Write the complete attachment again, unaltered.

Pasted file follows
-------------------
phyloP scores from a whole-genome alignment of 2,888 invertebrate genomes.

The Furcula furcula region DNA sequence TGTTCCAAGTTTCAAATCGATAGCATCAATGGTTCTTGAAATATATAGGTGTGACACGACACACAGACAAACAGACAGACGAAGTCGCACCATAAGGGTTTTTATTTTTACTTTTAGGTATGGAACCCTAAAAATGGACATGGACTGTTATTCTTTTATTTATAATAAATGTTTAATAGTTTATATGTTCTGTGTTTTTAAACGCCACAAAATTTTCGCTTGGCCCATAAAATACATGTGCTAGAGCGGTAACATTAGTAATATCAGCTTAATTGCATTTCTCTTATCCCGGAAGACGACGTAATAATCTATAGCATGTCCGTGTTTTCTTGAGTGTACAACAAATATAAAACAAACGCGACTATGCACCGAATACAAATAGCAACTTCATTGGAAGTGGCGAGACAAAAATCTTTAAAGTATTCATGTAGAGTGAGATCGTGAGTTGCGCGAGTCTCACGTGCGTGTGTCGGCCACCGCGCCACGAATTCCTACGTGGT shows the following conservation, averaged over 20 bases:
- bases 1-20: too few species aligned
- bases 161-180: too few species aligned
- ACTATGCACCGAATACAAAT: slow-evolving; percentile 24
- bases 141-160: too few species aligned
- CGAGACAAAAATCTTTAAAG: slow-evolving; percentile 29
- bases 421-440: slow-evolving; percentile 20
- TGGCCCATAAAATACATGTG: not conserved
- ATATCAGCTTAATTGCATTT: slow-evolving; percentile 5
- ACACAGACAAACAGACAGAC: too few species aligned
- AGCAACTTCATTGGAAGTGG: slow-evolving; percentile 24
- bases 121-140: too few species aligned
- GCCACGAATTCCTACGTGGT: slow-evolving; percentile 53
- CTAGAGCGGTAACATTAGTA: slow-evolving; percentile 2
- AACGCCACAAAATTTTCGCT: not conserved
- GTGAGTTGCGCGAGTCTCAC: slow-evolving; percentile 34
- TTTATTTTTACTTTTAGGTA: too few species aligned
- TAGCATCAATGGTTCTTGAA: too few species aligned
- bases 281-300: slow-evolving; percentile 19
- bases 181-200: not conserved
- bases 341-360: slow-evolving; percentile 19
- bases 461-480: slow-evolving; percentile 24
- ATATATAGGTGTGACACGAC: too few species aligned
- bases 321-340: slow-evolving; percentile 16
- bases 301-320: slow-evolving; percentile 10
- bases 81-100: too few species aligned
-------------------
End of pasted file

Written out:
phyloP scores from a whole-genome alignment of 2,888 invertebrate genomes.

The Furcula furcula region DNA sequence TGTTCCAAGTTTCAAATCGATAGCATCAATGGTTCTTGAAATATATAGGTGTGACACGACACACAGACAAACAGACAGACGAAGTCGCACCATAAGGGTTTTTATTTTTACTTTTAGGTATGGAACCCTAAAAATGGACATGGACTGTTATTCTTTTATTTATAATAAATGTTTAATAGTTTATATGTTCTGTGTTTTTAAACGCCACAAAATTTTCGCTTGGCCCATAAAATACATGTGCTAGAGCGGTAACATTAGTAATATCAGCTTAATTGCATTTCTCTTATCCCGGAAGACGACGTAATAATCTATAGCATGTCCGTGTTTTCTTGAGTGTACAACAAATATAAAACAAACGCGACTATGCACCGAATACAAATAGCAACTTCATTGGAAGTGGCGAGACAAAAATCTTTAAAGTATTCATGTAGAGTGAGATCGTGAGTTGCGCGAGTCTCACGTGCGTGTGTCGGCCACCGCGCCACGAATTCCTACGTGGT shows the following conservation, averaged over 20 bases:
- bases 1-20: too few species aligned
- bases 161-180: too few species aligned
- ACTATGCACCGAATACAAAT: slow-evolving; percentile 24
- bases 141-160: too few species aligned
- CGAGACAAAAATCTTTAAAG: slow-evolving; percentile 29
- bases 421-440: slow-evolving; percentile 20
- TGGCCCATAAAATACATGTG: not conserved
- ATATCAGCTTAATTGCATTT: slow-evolving; percentile 5
- ACACAGACAAACAGACAGAC: too few species aligned
- AGCAACTTCATTGGAAGTGG: slow-evolving; percentile 24
- bases 121-140: too few species aligned
- GCCACGAATTCCTACGTGGT: slow-evolving; percentile 53
- CTAGAGCGGTAACATTAGTA: slow-evolving; percentile 2
- AACGCCACAAAATTTTCGCT: not conserved
- GTGAGTTGCGCGAGTCTCAC: slow-evolving; percentile 34
- TTTATTTTTACTTTTAGGTA: too few species aligned
- TAGCATCAATGGTTCTTGAA: too few species aligned
- bases 281-300: slow-evolving; percentile 19
- bases 181-200: not conserved
- bases 341-360: slow-evolving; percentile 19
- bases 461-480: slow-evolving; percentile 24
- ATATATAGGTGTGACACGAC: too few species aligned
- bases 321-340: slow-evolving; percentile 16
- bases 301-320: slow-evolving; percentile 10
- bases 81-100: too few species aligned